Researchers in the US claim they have discovered the answer to the mystery of the Bermuda Triangle.
Covering more than half a million square miles of ocean located between Bermuda, Florida and Puerto Rica, the term "Bermuda Triangle" was first coined by writer Vincent H. Gaddis in 1964.
The area is notorious for (legend has it) the unusually high number of planes and ships that go missing there without trace.
In a new Science Channel documentary, meteorologists claim that an unusual type of cloud located in the region could be behind a number of the disappearances.
The hexagonal-shaped clouds, measuring between 20 and 50 miles across, can cause extremely localised high winds which, they speculate, could be the cause of some of the previously-unexplained incidents.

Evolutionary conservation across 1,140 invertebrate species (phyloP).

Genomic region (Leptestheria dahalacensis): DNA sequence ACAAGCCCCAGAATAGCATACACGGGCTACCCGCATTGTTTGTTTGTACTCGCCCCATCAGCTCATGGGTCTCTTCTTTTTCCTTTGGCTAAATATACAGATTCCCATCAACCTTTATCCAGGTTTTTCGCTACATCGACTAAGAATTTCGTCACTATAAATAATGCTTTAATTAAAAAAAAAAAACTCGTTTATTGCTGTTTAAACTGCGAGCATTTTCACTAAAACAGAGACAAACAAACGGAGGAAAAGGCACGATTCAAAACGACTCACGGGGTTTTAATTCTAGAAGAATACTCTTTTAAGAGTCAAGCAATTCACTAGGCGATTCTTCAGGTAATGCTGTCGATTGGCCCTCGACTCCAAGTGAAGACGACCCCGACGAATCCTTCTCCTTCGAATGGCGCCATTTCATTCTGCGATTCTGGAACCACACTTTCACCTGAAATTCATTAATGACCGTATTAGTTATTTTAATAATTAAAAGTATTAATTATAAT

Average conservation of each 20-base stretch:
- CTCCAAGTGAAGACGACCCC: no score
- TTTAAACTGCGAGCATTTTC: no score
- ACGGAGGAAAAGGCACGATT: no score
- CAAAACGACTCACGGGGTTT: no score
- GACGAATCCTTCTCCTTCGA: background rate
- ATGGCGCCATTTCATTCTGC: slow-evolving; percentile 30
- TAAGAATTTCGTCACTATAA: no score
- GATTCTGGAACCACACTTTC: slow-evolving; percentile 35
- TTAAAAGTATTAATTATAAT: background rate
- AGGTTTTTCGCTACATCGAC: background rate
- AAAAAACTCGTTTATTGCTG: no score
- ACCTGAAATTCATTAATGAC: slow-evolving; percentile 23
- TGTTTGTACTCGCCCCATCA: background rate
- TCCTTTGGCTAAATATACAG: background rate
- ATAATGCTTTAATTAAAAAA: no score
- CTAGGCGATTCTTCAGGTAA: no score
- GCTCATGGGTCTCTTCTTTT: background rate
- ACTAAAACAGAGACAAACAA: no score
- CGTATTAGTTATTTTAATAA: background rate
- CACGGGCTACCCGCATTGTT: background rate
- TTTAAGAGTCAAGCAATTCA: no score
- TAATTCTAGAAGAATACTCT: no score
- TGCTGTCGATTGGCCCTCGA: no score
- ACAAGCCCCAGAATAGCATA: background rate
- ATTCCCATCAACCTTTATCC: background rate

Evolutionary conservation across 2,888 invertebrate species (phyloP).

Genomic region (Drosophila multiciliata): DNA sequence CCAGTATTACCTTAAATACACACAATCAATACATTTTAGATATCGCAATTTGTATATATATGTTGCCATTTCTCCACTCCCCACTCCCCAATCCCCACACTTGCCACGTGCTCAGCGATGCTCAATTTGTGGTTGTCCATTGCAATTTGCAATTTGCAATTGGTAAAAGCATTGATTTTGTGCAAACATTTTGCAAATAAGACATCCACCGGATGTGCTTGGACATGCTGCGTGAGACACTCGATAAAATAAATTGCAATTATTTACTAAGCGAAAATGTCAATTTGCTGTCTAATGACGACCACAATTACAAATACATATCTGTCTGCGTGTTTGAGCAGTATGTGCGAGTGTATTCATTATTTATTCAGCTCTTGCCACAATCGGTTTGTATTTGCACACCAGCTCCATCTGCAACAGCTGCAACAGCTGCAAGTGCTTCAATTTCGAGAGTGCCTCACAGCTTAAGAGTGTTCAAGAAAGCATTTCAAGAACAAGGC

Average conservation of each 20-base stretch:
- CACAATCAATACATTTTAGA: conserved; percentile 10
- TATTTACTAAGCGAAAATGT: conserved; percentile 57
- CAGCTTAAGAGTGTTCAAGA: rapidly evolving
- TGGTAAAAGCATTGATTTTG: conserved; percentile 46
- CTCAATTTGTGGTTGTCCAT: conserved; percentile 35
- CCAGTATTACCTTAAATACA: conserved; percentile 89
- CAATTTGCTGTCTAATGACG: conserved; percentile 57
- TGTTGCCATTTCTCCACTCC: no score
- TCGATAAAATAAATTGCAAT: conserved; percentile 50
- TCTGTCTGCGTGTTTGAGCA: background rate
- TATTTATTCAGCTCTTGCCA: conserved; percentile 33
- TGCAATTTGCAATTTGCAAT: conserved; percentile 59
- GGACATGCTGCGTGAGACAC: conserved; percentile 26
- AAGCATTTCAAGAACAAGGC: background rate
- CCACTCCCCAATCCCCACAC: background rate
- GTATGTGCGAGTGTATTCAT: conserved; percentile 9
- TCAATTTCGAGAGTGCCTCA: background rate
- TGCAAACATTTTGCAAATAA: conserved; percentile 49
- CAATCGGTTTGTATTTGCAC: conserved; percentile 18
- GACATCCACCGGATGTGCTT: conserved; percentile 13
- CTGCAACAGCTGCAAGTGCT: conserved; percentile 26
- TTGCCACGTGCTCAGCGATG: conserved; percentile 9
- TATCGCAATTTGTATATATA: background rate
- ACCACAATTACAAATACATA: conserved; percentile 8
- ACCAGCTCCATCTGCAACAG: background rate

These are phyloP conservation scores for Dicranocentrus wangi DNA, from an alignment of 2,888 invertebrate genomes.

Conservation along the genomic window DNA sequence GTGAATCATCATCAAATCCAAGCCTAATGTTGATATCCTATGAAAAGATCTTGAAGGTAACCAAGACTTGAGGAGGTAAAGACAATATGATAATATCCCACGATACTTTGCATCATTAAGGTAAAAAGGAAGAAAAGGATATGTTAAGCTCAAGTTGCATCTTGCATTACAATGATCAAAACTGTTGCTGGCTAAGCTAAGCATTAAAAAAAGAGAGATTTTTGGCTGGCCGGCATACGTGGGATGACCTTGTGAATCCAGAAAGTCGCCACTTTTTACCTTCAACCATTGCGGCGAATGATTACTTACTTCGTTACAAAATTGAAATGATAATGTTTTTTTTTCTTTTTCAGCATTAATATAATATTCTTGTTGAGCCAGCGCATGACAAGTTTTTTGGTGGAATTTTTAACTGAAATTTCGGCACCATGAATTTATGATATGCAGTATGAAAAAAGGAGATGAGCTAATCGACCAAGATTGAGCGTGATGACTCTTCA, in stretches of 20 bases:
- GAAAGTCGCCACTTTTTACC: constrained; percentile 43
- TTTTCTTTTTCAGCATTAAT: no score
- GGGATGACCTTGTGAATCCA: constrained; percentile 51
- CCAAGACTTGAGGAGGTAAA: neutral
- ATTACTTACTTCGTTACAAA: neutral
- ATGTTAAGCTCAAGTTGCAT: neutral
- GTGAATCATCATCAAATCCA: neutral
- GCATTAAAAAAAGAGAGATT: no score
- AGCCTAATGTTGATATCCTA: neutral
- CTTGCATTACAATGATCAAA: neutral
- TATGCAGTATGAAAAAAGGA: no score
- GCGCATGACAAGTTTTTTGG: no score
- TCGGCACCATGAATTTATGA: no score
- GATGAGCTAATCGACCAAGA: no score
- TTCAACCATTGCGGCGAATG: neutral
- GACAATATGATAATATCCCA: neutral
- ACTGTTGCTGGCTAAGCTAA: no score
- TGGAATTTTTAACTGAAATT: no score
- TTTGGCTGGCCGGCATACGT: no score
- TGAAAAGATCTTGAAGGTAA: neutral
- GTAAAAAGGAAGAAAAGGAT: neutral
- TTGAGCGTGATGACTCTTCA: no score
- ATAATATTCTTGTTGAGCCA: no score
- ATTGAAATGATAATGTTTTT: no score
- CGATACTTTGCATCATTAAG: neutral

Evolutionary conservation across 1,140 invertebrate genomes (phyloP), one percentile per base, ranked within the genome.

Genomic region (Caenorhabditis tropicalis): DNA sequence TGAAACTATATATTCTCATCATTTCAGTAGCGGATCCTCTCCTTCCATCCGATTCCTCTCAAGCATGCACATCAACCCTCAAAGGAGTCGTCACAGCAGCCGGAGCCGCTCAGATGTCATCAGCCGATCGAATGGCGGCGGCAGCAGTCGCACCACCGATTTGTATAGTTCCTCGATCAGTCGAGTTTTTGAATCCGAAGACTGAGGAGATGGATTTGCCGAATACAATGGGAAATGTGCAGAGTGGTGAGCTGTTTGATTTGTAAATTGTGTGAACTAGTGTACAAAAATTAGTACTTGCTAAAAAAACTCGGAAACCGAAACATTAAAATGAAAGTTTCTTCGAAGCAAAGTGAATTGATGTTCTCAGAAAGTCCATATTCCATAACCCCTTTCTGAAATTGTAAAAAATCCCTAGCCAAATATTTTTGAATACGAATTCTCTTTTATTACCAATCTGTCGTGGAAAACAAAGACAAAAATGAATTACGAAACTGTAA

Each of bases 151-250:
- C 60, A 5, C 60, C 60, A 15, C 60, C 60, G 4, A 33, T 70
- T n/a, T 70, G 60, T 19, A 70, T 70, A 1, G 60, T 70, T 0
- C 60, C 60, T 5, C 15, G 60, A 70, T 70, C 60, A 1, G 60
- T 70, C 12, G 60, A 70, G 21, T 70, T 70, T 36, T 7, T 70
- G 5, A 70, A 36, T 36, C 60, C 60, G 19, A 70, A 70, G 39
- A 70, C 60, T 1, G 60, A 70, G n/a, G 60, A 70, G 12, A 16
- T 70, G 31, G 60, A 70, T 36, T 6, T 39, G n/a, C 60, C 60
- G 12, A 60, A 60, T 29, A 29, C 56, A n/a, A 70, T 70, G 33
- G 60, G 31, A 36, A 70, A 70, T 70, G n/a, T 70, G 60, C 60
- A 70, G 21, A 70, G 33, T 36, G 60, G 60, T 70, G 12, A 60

"These types of hexagonal shapes over the ocean are in essence, 'air bombs,'' said Dr Randy Cerveny of Arizona State University.
"They're formed by what are called microbursts. They're blasts of air that come down out of the bottom of the clouds and hit the ocean, and they create waves that can sometimes be massive in size once they start to interact with each other."
However, some experts have disputed the meteorologists claims. NBC's Kevin Corriveau said: "When I look at a hexagonal cloud shape in the Bahamas, this is not the cloud signature of what a microburst looks like.
"You would normally have one large to extremely large thunderstorm that wouldn't have an opening in the middle."
Others have pointed out that, while there have indeed been a number of disappearances in the Bermuda Triangle region, they are statistically "relatively insignificant" given the huge number of ships and aircraft that pass through the area.